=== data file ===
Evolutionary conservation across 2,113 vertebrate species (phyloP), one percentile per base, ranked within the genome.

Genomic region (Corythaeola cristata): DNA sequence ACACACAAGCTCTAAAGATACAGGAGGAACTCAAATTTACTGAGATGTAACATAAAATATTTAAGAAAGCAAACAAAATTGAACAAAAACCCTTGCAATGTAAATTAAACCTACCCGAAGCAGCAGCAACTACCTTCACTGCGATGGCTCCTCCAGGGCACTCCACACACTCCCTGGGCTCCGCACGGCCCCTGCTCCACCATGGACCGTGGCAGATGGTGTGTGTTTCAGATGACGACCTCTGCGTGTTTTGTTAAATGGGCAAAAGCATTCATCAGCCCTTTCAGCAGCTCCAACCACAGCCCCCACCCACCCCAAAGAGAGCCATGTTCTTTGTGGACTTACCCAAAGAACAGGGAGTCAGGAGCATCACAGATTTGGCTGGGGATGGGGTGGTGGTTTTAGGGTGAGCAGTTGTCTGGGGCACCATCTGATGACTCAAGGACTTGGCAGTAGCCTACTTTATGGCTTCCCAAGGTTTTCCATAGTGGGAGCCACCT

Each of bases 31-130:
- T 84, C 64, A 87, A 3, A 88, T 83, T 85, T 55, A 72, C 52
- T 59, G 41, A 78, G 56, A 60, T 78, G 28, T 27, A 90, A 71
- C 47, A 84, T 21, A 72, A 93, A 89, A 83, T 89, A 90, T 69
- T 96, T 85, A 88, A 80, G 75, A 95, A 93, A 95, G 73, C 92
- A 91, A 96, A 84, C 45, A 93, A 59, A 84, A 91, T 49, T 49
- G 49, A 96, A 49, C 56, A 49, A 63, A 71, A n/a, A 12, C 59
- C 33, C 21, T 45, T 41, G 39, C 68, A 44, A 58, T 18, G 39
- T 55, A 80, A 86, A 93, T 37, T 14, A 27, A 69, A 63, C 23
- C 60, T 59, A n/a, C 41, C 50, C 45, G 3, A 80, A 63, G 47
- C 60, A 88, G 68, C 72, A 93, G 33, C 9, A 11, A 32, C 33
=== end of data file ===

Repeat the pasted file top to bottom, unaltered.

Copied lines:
Evolutionary conservation across 2,113 vertebrate species (phyloP), one percentile per base, ranked within the genome.

Genomic region (Corythaeola cristata): DNA sequence ACACACAAGCTCTAAAGATACAGGAGGAACTCAAATTTACTGAGATGTAACATAAAATATTTAAGAAAGCAAACAAAATTGAACAAAAACCCTTGCAATGTAAATTAAACCTACCCGAAGCAGCAGCAACTACCTTCACTGCGATGGCTCCTCCAGGGCACTCCACACACTCCCTGGGCTCCGCACGGCCCCTGCTCCACCATGGACCGTGGCAGATGGTGTGTGTTTCAGATGACGACCTCTGCGTGTTTTGTTAAATGGGCAAAAGCATTCATCAGCCCTTTCAGCAGCTCCAACCACAGCCCCCACCCACCCCAAAGAGAGCCATGTTCTTTGTGGACTTACCCAAAGAACAGGGAGTCAGGAGCATCACAGATTTGGCTGGGGATGGGGTGGTGGTTTTAGGGTGAGCAGTTGTCTGGGGCACCATCTGATGACTCAAGGACTTGGCAGTAGCCTACTTTATGGCTTCCCAAGGTTTTCCATAGTGGGAGCCACCT

Each of bases 31-130:
- T 84, C 64, A 87, A 3, A 88, T 83, T 85, T 55, A 72, C 52
- T 59, G 41, A 78, G 56, A 60, T 78, G 28, T 27, A 90, A 71
- C 47, A 84, T 21, A 72, A 93, A 89, A 83, T 89, A 90, T 69
- T 96, T 85, A 88, A 80, G 75, A 95, A 93, A 95, G 73, C 92
- A 91, A 96, A 84, C 45, A 93, A 59, A 84, A 91, T 49, T 49
- G 49, A 96, A 49, C 56, A 49, A 63, A 71, A n/a, A 12, C 59
- C 33, C 21, T 45, T 41, G 39, C 68, A 44, A 58, T 18, G 39
- T 55, A 80, A 86, A 93, T 37, T 14, A 27, A 69, A 63, C 23
- C 60, T 59, A n/a, C 41, C 50, C 45, G 3, A 80, A 63, G 47
- C 60, A 88, G 68, C 72, A 93, G 33, C 9, A 11, A 32, C 33